This day, however, my fellow passengers are no more glamorous nor more famous than I. There is a heavyset American in his 30s wearing black jeans and a too-tight Hawaiian shirt. Behind him, a mousy-looking fellow with dyed hair, in gray chinos and a fleece pullover. In front of me is a man in an expensive-looking business suit. Behind me is a Japanese man wearing a white linen shirt. In my loose linen trousers and brick red polo shirt I fit in nicely.
10:48 a.m. Champagne and canapes arrive. The 1988 Taittinger is the finest I have ever tasted. One of the canapes, though, is a little gritty, so I wash it down with champagne.
10:52 a.m. I feel a kick from the engines as we climb rapidly.
10:55 a.m. Mach 1.07 / 32,000 feet / 600 mph. We are traveling faster than the speed of sound, but I don’t feel anything different. Supersonic is rather anticlimactic, nothing like the leap to “Star Trek” warp speed that I expected.
11:04 a.m. We are moving at 1,000 mph. The wind noise is so loud it would be hard to converse with my neighbors. I squint out the tiny window and see the dark blue sky above. I watch for the curvature of Earth, though we don’t seem to be high enough yet.
11:07 a.m. Brunch menus arrive. Smoked salmon with creme fraiche and beluga caviar to start, then a choice of four entrees. I choose the grilled fillet of veal and Marsala butter with a confit of crepes. At the risk of appearing tacky, I quickly tuck the menu into my briefcase as a souvenir.
11:11 a.m. More champagne is poured, though I have barely taken a sip. I revise my earlier impression of the cocktail service.
11:20 a.m. My appetizer is served with a red Bordeaux, Chateau Lagrange 1995, Grand Cru Classe, Saint Julien, which the menu describes as “rich and dense with a generous mouthful of black currant and a long supple finish.” It is very tasty.
11:24 a.m. The big guy in the Hawaiian shirt has turned his caviar and creme fraiche appetizer into a large sandwich and is two-handedly stuffing it in his mouth. I am considerably less self-conscious about taking the menu as a souvenir.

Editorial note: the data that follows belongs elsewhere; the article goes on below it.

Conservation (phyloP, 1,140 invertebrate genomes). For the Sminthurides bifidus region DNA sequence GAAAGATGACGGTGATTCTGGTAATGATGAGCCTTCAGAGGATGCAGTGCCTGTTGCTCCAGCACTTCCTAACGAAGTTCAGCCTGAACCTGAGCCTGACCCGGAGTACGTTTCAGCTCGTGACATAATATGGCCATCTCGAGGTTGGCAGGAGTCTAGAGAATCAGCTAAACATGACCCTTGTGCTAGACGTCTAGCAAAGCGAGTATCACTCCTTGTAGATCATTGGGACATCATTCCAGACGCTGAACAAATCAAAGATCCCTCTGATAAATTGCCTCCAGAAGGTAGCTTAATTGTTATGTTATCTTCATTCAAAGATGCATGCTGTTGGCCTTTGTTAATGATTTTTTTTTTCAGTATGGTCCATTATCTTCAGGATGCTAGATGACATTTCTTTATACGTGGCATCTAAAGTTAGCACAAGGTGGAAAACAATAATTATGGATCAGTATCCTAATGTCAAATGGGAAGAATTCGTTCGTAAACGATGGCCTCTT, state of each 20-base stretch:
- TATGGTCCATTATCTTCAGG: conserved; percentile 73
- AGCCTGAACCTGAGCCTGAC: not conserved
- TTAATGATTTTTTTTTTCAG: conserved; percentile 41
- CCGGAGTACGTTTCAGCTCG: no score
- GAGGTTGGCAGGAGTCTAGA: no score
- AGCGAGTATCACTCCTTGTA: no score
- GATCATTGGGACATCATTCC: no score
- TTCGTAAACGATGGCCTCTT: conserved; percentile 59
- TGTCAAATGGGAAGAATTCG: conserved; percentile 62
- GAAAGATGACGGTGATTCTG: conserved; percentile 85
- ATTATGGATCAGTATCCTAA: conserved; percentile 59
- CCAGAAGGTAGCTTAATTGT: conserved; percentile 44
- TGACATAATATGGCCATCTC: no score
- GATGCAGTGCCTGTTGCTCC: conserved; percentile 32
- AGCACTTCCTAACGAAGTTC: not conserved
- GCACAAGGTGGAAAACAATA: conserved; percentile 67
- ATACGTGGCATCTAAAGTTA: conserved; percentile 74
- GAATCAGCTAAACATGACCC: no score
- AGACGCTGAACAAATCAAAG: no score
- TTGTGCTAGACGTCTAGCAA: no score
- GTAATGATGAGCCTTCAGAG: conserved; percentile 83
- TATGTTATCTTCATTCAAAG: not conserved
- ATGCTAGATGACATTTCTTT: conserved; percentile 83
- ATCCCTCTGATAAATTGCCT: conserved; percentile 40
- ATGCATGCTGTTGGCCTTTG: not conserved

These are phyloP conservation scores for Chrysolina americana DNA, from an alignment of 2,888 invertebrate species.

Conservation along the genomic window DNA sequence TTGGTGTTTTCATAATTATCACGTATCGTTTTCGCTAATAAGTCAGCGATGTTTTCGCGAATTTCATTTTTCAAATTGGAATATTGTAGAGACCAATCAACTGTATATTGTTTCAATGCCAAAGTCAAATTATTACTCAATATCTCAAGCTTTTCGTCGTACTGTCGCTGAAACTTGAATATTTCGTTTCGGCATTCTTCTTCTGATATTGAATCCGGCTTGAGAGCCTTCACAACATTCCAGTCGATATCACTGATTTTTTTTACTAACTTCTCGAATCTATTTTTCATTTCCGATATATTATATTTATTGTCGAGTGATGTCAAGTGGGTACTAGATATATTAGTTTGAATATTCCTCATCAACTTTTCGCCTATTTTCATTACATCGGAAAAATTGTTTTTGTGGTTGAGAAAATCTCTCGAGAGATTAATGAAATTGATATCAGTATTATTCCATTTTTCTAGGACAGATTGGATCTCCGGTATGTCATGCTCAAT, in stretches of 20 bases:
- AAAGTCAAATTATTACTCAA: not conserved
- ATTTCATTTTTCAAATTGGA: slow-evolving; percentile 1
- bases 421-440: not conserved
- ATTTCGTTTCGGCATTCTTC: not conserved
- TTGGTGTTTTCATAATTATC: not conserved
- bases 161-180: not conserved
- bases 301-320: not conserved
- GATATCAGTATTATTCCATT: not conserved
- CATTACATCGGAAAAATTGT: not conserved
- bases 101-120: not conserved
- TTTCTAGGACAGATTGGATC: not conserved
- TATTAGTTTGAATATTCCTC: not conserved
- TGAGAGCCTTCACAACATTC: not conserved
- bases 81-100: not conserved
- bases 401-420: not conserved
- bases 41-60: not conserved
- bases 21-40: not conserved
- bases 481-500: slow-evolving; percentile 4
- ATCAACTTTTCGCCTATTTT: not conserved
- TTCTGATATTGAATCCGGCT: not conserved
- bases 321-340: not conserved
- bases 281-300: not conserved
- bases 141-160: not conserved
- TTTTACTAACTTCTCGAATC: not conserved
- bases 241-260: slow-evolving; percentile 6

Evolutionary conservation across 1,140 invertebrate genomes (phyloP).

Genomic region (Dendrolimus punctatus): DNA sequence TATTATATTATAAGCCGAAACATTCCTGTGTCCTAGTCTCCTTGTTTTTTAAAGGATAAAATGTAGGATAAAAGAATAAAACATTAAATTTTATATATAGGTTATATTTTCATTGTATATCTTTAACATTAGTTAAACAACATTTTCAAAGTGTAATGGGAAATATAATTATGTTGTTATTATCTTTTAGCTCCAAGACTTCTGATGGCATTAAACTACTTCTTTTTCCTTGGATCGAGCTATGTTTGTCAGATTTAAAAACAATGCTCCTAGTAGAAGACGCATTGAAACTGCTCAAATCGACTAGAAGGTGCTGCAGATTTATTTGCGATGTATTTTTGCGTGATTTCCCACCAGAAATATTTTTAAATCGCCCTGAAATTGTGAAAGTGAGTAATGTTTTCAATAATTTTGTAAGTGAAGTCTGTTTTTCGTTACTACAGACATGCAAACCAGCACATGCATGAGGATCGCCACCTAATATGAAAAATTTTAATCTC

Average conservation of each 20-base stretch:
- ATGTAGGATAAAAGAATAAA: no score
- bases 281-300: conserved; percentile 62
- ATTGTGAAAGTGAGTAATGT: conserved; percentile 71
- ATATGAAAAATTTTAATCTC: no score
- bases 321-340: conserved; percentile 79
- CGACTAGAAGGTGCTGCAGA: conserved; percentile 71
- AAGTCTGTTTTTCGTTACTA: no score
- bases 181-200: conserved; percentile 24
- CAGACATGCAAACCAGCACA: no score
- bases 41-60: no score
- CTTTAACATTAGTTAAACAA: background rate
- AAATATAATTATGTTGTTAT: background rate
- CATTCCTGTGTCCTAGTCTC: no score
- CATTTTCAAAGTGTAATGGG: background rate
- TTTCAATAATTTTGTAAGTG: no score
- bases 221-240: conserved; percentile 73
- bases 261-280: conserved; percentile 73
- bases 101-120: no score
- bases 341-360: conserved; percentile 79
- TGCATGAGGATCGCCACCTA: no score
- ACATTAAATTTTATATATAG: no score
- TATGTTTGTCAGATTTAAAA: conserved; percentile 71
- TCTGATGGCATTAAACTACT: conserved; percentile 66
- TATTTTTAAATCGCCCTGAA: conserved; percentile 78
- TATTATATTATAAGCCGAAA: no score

11:35 a.m. The flight attendant spills some champagne on my eyeglasses. “It’s awfully expensive glass cleaner,” I comment. He laughs at my joke. All is forgiven.
11:36 a.m. Mach 1.94 / 48,500 feet / 2,720 miles to go / 1,280 mph. I think I see the curvature of Earth.
11:37 a.m. The veal arrives -- it’s a little overcooked -- with green beans, mushrooms, asparagus and roast potatoes on the side. Nothing special, a fairly typical first- or business-class meal. Still, I am nibbling on veal and drinking fine wine as I whiz through the heavens at twice the speed of sound. It seems unreal.
11:58 a.m. The wind noise does not seem as loud. Maybe I’m just getting used to it. Though it is minus 68.8 outside, the sun feels hot through the window. I draw the shade.
12:15 p.m. Good coffee is served, but the dessert -- “classic creme caramel with sultanas” -- isn’t worth the calories. I push it aside after two tastes.
1:08 p.m. Mach 2.0 / 57,000 feet / 1,300 mph. Less than an hour left in the flight, and we are still climbing.
The curvature of Earth seems more obvious now. We are soaring along the top of the lower atmosphere just at the point where it becomes the upper atmosphere. There is a white-gray-blue chaos of clouds down to the Atlantic Ocean below. Above, the heavens melt from sky blue to ink blue to the deep blue serenity of outer space.
1:27 p.m. There is a sudden shift in altitude. The nose is pointing down, and we are beginning to lose speed for the first time since takeoff.
1:33 p.m. Mach 1.22 / 44,500 feet / 730 mph. We are in a steep descent now, dropping 12,000 feet in just six minutes. The faint odor of jet fuel, persistent since boarding, seems more noticeable.
1:38 p.m. Mach .71 / 14,000 feet / 490 mph. I feel a jolt. We level off as the pilot announces we are 15 minutes from landing at Kennedy International Airport.
1:57 p.m. (8:57 a.m. Eastern daylight saving time). The landing is smooth, but hold on to your lunch because the brakes are firmly applied.
History may judge the Concorde as a quaint piece of technology, a toy for the rich and famous, an environmental and economic failure. But I will remember it as a thing of beauty, where form and function created a glorious -- and, in my experience, unrivaled -- travel experience.